On Mon, Jan 30, 2012 at 12:24 PM, Robert Haas <robertmhaas(at)gmail(dot)com> wrote:
> On Fri, Jan 27, 2012 at 8:21 PM, Jeff Janes <jeff(dot)janes(at)gmail(dot)com> wrote:
>> On Fri, Jan 27, 2012 at 3:16 PM, Merlin Moncure <mmoncure(at)gmail(dot)com> wrote:
>>> On Fri, Jan 27, 2012 at 4:05 PM, Jeff Janes <jeff(dot)janes(at)gmail(dot)com> wrote:
>>>> Also, I think the general approach is wrong. The only reason to have
>>>> these pages in shared memory is that we can control access to them to
>>>> prevent write/write and read/write corruption. Since these pages are
>>>> never written, they don't need to be in shared memory. Just read
>>>> each page into backend-local memory as it is needed, either
>>>> palloc/pfree each time or using a single reserved block for the
>>>> lifetime of the session. Let the kernel worry about caching them so
>>>> that the above mentioned reads are cheap.
>>> right -- exactly. but why stop at one page?
>> If you have more than one, you need code to decide which one to evict
>> (just free) every time you need a new one. And every process needs to
>> be running this code, while the kernel is still going to need make its
>> own decisions for the entire system. It seems simpler to just let the
>> kernel do the job for everyone. Are you worried that a read syscall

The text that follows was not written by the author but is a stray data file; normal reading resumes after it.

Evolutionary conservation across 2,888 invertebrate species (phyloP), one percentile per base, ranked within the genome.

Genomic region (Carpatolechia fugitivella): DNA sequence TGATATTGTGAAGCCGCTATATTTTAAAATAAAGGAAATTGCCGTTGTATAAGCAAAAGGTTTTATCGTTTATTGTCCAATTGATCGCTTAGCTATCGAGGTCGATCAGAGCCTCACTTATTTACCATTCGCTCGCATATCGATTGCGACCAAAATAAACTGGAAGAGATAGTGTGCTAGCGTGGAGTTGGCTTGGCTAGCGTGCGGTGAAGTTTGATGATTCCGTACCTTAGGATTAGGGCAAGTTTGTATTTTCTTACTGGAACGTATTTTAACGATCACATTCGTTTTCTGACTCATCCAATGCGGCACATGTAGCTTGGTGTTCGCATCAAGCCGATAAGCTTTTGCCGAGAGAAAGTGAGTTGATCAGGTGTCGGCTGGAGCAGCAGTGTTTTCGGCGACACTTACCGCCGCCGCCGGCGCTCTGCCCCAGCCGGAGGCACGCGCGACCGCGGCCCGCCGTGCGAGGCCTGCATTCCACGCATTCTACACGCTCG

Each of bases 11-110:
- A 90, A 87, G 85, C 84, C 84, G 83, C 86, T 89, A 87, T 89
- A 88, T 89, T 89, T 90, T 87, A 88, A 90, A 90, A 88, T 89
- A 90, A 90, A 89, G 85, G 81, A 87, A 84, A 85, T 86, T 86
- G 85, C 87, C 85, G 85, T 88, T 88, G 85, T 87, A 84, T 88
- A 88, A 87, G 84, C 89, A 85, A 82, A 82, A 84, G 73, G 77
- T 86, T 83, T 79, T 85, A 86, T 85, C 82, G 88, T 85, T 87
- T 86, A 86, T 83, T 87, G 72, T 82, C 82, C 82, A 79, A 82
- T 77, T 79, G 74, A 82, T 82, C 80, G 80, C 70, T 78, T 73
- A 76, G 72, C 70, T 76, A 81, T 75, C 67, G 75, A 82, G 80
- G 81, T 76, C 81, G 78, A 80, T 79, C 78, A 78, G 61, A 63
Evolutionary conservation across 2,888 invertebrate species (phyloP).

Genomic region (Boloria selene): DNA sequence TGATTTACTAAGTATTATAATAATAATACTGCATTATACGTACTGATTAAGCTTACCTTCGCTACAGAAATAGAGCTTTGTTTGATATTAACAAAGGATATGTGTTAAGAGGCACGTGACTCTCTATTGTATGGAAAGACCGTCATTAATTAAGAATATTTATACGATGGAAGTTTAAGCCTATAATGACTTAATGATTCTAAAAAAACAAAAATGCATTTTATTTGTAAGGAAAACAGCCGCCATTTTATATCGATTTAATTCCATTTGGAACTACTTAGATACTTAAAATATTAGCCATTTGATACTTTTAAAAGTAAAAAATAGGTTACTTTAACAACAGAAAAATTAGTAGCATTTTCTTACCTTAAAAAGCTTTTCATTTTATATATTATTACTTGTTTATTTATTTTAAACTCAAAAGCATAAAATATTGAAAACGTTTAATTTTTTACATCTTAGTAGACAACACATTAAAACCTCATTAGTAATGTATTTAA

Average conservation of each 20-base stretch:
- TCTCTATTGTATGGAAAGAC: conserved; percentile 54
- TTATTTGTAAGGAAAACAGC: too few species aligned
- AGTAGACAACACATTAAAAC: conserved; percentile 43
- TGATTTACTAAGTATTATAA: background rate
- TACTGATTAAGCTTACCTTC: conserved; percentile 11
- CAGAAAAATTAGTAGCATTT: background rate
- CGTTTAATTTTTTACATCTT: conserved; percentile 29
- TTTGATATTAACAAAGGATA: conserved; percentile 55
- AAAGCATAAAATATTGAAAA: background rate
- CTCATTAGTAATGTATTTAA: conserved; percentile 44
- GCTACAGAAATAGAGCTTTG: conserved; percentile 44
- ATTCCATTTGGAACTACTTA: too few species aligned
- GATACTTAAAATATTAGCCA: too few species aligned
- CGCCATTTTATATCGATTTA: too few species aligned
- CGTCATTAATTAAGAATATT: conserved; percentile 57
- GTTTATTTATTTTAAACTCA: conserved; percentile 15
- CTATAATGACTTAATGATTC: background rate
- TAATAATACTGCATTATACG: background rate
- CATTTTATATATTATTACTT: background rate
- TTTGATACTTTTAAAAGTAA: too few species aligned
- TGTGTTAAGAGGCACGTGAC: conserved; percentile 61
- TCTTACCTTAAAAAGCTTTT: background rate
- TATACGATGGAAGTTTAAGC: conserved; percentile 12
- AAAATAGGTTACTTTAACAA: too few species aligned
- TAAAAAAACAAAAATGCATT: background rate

>> is going to be slow even when the data is presumably cached in the OS?
> I think that would be a very legitimate worry. You're talking about
> copying 8kB of data because you need two bits. Even if the
> user/kernel mode context switch is lightning-fast, that's a lot of
> extra data copying.
I guess the most radical step in the direction I am advocating would
be to simply read the one single byte with the data you want. Very
little copying, but then the odds of the next thing you want being on
the one <chunk of data> you already had in memory is much smaller.
> In a previous commit, 33aaa139e6302e81b4fbf2570be20188bb974c4f, we
> increased the number of CLOG buffers from 8 to 32 (except in very
> low-memory configurations). The main reason that shows a win on Nate
> Boley's 32-core test machine appears to be because it avoids the
> scenario where there are, say, 12 people simultaneously wanting to
> read 12 different CLOG buffers, and so 4 of them have to wait for a
> buffer to become available before they can even think about starting a
> read. The really bad latency spikes were happening not because the
> I/O took a long time, but because it can't be started immediately.
Ah, I hadn't followed that closely. I had thought the main problem
solved by that patch was that sometimes all of the CLOG buffers would
be dirty, and so no one could read anything in until something else
was written out, which could involve either blocking writes on a
system with checkpoint-sync related constipation, or (if
synchronous_commit=off) fsyncs. By reading the old-enough ones into
local memory, you avoid both any locking and any writes. Simon's
patch solves the writes, but there is still locking.
I don't have enough hardware to test any of these theories, so all I
can do is wave hands around. Maybe if I drop the number of buffers
from 32 back to 8 or even 4, that would create a model system that
could usefully test out the theories on hardware I have, but I'd doubt
how transferable the results would be. With Simon's patch if I drop
it to 8, it would really be 16 as there are now 2 sets of them, so I
suppose it should be compared to head with 16 buffers to put them on
an equal footing.
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